by James Pigot  (1818)


Chester is a large, ancient and wealthy city, about 189 miles from London, with a population of 18.000. It has a narrow, inconvenient bridge of seven arches over the Dee and  was once a place  of  great  strength  and importance, as a military  station.

Its  foundation is attributed to the Romans, who, tradition says, turned the course of the river, so as to bring at its waters close to the walls but there is great reason to suppose that it was a place of considerable importance long before the arrival of Julius Caesar. The city is of a square form, the figure of the Roman camps, with four elegant gates, facing the cardinal points, four principal streets and a variety of smaller ones crossing others at right angles, dividing the whole into squares. The carriages are driven far below the level of the kitchens, on a line with ranges of shops, over which passengers walk, in galleries, called the Rows; in the Rows are likewise ranges of shops with steps into the streets. The walls are considered the only entire specimen of ancient fortification in the kingdom and form a fashionable promanade, which for salubrity of air and diversity of scenery, is no where surpassed. The gates are of modern erection; Bridge-gate and Water-gate were built by the citizens; Castle-gate by Richard, late Earl Grosvenor and North-gate, in 1811, by Robert, the present Earl. The cathedral, once a monastery, is an antique building of the 10th and 16th centuries; the chapter-house is a beautiful room of florid gothic architecture. In the whole, there are nine parish churches, of which St. John's particularly invites the notice of the stranger, as exhibiting perhaps the only perfect specimen of the Saxon style existing in this part of the kingdom. In its church-yard is an anchorite's cell, in which it is said Harold ended his days after the battle of Hastings.

There  are two methodist chapels, a chapel of the independents, of Lady Huntington's followers, an unitarian meeting-house and a roman catholic chapel. At the castle is a tower, ascribed to Julius Cæsar; a new-built stately hall, where the palatine courts and assizes are held, offices for the records, a prison for the county, an armory for 30.000 men and barracks. There are likewise, an infirmary, blue-coat hospital, exchange, subscription news room and theatre. Horse races are held annually, in the first week of May, on the Roodee, a beautiful meadow of about 80 acres, of which the city wall commands a full view. On the banks of the Nantwich canal a shot tower and lead manufacturer, pyrolignous acid works and a cotton mill, are established. Ship building is carried on extensively. There are also a number of roperies and manufactures of fringe, whips, thread, gloves, &c. Fairs July 5, Oct. 10 and the last Thursday in February. Upon the Ellesmere canal a packet-boat is established, which affords a cheap and pleasant conveyance to Liverpool.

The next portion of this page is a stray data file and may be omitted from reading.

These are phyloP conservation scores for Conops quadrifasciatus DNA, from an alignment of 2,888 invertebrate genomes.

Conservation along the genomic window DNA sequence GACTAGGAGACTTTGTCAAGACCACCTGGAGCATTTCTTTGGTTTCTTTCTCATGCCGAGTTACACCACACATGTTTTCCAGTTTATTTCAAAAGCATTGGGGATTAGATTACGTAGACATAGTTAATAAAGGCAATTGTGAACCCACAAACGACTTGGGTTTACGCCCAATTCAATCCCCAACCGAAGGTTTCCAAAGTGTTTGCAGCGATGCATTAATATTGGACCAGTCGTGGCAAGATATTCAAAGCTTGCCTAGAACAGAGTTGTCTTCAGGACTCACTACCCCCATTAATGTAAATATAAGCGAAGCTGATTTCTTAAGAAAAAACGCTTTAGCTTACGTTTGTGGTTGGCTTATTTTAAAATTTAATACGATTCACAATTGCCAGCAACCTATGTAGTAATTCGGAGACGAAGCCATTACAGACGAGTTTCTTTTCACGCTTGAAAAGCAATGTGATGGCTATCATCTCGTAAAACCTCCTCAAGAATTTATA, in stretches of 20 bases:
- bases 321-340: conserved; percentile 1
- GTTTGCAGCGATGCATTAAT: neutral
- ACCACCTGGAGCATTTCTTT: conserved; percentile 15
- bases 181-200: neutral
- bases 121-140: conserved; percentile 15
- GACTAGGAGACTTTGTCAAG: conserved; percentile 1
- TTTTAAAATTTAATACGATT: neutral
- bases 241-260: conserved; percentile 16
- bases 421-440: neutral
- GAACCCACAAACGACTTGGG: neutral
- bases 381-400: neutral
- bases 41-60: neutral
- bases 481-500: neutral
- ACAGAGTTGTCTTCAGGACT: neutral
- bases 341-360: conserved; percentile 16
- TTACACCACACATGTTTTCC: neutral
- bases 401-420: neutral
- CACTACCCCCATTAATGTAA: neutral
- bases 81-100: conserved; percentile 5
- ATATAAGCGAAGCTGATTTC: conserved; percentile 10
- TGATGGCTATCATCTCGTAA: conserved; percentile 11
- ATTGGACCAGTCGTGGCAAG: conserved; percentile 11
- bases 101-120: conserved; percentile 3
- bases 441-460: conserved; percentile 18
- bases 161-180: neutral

Chester was made a corporation and county by Henry 7th. It is governed by a mayor, 24 aldermen and 40 common-council men and sends two members to parliament; the present representatives are Gen. the Hon. Thomas Grosvenor and Sir John Grey Egerton, Bart.

Chester is memorable for a seige of twenty weeks, which it, sustained against the parliamentarian army, commanded by Sir Wm. Brereton and it did not then surrender until every hope of relief was lost and the garrison literally starved out: The governor was Lery Byron, the ancestor of the present Lord Byron. The leading objects of curiosity are the city walls, the castle, the cathedral, St. John's church, the Roman Hypocaust under the Feathers Inn, &c.





Evans Joseph    needle and fish-hook manufacturer   Handbridge